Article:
Women all over the world reacted with disgust to medical doctors who steered girls experiencing painful intercourse as a side-effect of vaginal mesh implants attempt anal intercourse as a substitute. Sadly, this sort of dismissive perspective from the medical career isn’t a surprise. However, as a sexologist who primarily works with girls who’ve bother having fun with sexual activity, I can let you know there are different choices.
Research exhibits that medical doctors reply in a different way to sufferers who complain of ache based mostly on gender. Typically, folks don’t query the expertise of ache of a most cancers affected person, or certainly a person. A lady tends to be met with scepticism, particularly in the case of her reproductive organs or nether areas. Often, lady can be met with: “I’m sure it’s not that bad” or “that really shouldn’t hurt” and even, “you’re being a little hysterical”.
It’s not simply girls struggling ache from vaginal mesh implants who’re dismissed. It can be the rationale circumstances reminiscent of endometriosis, vulvodynia (unspecified pain or burning in vulva region) and vaginusmus (involuntary contraction of the pelvic floor muscles) have not been adequately researched and treated. Endometriosis typically goes undiagnosed for seven to 10 years. The statistics show one in 10 women of reproductive age suffer from endometriosis – that’s 176 million women worldwide. Yet, so many women suffer silently and are afraid to be a “nuisance”.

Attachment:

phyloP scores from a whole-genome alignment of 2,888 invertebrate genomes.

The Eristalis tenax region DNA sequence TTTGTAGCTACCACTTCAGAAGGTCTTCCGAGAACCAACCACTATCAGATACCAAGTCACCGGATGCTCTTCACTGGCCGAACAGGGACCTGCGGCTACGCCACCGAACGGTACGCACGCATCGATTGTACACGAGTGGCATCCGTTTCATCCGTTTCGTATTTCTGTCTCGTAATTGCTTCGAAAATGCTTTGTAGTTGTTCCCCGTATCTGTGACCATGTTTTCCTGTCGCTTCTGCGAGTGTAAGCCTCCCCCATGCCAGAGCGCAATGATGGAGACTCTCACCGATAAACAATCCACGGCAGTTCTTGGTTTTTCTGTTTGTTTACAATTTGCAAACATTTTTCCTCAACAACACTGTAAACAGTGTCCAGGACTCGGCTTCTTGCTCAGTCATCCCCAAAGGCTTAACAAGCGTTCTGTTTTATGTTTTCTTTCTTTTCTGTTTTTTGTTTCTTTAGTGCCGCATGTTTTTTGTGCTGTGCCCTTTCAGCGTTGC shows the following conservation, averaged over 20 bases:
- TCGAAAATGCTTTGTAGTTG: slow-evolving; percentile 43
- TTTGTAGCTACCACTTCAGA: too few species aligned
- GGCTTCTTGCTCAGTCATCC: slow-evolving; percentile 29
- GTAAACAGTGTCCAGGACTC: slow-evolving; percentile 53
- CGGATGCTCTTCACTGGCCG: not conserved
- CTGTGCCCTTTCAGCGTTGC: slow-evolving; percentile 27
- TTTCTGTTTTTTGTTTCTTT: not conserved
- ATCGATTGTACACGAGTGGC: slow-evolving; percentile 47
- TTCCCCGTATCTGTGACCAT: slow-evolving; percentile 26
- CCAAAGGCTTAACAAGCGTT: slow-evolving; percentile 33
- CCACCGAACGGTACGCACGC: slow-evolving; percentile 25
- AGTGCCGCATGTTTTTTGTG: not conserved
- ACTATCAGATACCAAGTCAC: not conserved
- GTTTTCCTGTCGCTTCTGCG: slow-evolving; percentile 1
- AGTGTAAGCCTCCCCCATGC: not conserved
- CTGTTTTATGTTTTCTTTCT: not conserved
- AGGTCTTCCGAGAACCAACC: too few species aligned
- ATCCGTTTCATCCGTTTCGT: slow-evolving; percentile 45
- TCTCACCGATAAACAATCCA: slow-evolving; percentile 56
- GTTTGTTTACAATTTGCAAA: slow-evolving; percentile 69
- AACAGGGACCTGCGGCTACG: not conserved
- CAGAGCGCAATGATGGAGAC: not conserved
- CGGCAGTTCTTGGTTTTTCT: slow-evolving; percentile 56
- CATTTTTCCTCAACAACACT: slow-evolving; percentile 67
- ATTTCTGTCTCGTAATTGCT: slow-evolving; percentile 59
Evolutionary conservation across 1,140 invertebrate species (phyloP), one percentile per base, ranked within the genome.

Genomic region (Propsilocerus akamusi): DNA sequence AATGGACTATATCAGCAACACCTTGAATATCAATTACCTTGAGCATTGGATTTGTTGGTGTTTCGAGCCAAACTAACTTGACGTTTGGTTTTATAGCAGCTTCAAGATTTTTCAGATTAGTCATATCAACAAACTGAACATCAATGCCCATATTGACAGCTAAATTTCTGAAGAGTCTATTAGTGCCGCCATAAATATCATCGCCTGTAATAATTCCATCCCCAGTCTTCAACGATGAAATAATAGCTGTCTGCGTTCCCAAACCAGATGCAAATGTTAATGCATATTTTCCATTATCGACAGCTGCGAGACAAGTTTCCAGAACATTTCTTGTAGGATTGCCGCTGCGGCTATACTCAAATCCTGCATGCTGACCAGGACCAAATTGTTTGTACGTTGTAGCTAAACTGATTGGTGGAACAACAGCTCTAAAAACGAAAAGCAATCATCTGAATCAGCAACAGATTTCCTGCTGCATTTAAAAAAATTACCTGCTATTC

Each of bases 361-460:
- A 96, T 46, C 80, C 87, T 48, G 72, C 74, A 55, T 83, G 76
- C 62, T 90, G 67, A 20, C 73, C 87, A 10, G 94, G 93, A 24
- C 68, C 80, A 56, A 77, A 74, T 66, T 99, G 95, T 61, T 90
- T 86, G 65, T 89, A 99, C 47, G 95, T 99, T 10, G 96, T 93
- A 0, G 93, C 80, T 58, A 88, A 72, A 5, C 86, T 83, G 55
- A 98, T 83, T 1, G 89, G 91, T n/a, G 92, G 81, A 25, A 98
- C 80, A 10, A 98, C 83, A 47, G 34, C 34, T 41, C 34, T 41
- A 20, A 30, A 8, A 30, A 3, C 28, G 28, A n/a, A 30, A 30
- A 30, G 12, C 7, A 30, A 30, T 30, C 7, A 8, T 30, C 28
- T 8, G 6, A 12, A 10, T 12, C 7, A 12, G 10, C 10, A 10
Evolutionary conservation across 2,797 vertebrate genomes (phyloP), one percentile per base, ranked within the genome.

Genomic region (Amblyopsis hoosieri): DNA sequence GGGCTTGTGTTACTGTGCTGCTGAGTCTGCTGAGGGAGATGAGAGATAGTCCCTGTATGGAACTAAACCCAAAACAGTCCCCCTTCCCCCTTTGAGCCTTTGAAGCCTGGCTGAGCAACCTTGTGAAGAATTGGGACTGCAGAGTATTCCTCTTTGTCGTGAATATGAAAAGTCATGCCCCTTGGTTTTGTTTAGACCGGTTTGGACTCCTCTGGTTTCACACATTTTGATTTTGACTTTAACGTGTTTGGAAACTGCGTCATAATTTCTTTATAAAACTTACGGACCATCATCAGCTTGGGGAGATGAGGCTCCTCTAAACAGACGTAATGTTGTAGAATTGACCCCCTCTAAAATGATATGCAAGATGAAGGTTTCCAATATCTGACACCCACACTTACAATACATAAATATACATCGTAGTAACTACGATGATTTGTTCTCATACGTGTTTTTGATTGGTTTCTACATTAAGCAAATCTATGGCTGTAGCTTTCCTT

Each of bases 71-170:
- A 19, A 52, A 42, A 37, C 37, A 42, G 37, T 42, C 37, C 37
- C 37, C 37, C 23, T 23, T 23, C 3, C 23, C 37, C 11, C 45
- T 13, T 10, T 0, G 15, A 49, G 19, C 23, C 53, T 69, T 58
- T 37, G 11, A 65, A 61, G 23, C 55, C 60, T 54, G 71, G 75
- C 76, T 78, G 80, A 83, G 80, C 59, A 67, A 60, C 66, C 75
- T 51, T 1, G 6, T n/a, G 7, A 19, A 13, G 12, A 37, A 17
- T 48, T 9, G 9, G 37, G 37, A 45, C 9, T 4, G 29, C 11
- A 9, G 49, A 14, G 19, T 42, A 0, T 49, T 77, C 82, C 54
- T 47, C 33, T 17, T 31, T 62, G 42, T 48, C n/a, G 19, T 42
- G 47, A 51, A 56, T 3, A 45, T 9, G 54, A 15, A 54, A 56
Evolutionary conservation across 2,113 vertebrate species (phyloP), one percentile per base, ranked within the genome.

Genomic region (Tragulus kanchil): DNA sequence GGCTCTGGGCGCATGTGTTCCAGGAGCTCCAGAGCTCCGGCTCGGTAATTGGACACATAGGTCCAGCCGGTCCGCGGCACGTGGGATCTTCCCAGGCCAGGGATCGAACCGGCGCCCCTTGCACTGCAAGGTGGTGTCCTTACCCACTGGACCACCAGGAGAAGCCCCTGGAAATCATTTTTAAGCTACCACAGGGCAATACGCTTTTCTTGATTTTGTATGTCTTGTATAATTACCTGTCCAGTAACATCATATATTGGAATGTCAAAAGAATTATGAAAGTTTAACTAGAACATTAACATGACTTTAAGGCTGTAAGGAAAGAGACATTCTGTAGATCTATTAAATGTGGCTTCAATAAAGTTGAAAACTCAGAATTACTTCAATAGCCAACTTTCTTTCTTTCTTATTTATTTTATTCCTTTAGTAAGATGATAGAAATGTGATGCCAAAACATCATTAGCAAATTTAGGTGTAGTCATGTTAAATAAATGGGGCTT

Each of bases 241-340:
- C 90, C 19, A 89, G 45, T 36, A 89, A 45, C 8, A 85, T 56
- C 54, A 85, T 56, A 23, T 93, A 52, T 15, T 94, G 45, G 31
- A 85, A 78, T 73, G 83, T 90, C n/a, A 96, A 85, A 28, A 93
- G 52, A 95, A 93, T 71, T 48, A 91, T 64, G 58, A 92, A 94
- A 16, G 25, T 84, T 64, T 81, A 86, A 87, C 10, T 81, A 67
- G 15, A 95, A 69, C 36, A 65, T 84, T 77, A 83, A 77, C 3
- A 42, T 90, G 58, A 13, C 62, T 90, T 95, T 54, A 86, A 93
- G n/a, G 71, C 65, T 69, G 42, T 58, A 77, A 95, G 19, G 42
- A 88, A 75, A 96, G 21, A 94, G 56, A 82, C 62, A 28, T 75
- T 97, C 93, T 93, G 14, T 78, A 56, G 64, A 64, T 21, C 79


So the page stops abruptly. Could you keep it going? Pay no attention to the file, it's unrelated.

Painful sexual intercourse is a common side effect of all these conditions. When we are young and learning, if you put your hand on a hot stove, your brain screams at you to never, ever do that again! Well, painful sex can have the same effect. The difference being we don’t need to have our hands on hot stoves to lead fulfilling lives. We do however seek relationships, which survive because of intimacy, connection and sex. This is where the work of a relationship therapist or sex therapist can help. We essentially help woman reconnect with their bodies and rewire their brains to have a renewed relationship with themselves. It’s about finding what’s “good enough” and what works for each individual woman based on her history, medical diagnoses, sexual experiences and values.
Even when woman are managing their condition well, they may be left with psychological and emotional issues in relation to body image, intimacy and self-esteem. It is important to note that the onset of endometriosis occurs during the crucial years of sexual development. Women struggle between the often debilitating symptoms of endo, making sex difficult, and the pressure of knowing it is a social expectation, especially if you want to be in a relationship, not to mention if you want children. This inhibits the development of an identity as a sexual being. Sex is something you have to endure.